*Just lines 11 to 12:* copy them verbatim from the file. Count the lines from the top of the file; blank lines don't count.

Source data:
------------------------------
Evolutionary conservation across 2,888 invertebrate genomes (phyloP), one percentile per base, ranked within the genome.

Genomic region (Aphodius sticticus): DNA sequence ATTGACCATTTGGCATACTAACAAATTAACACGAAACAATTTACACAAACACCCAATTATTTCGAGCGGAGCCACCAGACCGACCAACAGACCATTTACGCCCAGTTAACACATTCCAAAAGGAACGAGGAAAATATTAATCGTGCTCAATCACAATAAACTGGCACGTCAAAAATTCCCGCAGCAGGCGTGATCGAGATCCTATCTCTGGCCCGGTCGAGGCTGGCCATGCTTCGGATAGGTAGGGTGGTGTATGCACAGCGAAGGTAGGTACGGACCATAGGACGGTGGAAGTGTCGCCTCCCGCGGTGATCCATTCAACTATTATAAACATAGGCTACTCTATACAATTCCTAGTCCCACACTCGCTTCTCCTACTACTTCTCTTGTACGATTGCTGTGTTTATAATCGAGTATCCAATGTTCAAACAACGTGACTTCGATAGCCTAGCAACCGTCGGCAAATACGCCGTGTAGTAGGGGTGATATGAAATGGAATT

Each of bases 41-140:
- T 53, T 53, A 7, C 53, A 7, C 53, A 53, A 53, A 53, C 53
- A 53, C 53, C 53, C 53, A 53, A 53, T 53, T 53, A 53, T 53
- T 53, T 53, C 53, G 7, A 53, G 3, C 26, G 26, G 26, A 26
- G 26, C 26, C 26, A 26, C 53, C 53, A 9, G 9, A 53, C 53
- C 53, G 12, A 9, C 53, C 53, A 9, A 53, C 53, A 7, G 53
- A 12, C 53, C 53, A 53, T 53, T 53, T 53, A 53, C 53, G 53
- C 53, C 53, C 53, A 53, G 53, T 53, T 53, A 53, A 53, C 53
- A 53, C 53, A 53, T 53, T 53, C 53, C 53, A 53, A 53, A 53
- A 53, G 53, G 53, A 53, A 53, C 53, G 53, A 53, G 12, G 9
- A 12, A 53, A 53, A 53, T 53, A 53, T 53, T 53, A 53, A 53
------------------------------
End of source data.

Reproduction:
- A 53, C 53, A 53, T 53, T 53, C 53, C 53, A 53, A 53, A 53
- A 53, G 53, G 53, A 53, A 53, C 53, G 53, A 53, G 12, G 9